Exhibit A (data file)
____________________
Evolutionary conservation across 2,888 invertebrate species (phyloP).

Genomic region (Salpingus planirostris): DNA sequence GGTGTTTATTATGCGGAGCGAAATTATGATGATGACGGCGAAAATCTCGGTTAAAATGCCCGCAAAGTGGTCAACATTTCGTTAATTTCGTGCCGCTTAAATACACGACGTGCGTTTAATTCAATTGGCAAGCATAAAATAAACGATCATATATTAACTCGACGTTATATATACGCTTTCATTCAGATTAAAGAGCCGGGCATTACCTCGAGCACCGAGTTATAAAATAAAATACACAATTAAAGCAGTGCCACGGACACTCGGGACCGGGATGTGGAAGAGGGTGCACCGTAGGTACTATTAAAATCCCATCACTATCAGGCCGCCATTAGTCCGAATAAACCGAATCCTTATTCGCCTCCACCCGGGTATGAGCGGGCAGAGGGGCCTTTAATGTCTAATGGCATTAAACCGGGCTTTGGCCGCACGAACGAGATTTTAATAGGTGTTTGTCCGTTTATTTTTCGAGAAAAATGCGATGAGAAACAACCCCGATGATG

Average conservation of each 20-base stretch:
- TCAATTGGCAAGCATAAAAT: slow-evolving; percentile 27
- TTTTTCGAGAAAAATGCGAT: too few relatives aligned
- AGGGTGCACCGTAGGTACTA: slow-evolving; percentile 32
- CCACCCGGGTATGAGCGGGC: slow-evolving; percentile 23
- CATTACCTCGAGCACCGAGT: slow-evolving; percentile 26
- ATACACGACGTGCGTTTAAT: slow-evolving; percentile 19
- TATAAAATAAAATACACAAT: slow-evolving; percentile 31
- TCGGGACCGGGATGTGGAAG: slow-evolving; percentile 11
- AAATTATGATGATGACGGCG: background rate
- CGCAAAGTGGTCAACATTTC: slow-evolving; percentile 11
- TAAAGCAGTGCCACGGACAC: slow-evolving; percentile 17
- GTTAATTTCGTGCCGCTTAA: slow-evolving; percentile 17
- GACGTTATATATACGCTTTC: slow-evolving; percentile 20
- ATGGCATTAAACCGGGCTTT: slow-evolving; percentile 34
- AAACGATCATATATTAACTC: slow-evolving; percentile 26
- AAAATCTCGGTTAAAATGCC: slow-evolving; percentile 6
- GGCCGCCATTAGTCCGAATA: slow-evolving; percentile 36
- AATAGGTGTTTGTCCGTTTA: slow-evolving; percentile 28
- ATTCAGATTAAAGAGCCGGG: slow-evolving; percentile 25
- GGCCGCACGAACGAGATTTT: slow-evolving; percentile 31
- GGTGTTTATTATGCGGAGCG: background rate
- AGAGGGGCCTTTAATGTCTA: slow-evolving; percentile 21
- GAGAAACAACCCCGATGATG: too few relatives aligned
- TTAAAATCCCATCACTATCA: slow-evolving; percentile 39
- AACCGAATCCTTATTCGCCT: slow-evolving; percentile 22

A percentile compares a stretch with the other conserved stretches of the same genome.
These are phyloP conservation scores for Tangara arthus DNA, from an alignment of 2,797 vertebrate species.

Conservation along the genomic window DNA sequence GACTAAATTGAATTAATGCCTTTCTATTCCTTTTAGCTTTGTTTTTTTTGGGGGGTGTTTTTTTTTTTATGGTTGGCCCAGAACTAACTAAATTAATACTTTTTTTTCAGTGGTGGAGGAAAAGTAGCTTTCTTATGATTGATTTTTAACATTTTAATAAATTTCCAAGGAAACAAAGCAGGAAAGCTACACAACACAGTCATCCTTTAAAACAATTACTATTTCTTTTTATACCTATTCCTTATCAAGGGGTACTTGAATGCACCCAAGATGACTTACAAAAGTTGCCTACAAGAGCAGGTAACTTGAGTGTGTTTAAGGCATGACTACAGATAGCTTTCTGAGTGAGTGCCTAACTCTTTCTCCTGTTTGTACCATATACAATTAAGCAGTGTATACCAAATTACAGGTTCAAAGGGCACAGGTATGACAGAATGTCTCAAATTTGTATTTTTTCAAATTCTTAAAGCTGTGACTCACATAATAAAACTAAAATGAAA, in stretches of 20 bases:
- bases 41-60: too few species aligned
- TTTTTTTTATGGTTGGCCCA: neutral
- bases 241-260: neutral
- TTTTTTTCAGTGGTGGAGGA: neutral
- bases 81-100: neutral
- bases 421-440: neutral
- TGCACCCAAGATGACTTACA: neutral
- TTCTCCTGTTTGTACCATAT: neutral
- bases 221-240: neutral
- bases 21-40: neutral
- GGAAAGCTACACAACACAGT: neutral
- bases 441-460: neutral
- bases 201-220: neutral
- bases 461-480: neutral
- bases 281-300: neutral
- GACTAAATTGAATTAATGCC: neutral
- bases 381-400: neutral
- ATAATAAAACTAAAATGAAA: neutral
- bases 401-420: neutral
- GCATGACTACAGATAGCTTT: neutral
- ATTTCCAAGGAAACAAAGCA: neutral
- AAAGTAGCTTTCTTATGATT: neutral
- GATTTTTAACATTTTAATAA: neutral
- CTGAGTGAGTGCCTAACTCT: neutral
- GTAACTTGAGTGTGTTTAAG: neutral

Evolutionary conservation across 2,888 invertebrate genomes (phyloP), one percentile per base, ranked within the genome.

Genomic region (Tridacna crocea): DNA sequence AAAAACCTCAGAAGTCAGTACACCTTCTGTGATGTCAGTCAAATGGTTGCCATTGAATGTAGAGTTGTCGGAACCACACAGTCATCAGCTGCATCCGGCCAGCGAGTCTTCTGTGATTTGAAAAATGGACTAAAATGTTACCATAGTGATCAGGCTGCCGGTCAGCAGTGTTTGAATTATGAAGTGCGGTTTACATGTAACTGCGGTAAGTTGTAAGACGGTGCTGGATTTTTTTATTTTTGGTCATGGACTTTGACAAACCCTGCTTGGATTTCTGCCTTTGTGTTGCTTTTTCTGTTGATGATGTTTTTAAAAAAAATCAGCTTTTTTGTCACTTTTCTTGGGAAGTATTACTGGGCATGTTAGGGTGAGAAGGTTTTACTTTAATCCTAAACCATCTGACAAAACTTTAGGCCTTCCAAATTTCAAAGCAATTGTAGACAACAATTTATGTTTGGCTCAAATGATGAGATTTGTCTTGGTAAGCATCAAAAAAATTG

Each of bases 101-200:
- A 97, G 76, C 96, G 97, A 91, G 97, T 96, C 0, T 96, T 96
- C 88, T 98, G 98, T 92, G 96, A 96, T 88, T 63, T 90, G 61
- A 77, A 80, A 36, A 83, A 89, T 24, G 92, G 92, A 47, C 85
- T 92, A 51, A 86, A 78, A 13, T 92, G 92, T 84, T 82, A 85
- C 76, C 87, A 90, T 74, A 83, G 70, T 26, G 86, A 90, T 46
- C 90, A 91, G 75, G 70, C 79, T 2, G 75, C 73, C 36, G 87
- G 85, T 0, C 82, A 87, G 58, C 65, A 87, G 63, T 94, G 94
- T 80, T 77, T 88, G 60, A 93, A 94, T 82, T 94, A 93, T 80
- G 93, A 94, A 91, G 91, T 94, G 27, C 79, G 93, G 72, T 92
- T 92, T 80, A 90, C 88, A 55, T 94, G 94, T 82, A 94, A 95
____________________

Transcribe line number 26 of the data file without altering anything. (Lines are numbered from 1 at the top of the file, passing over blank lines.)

- GAGAAACAACCCCGATGATG: too few relatives aligned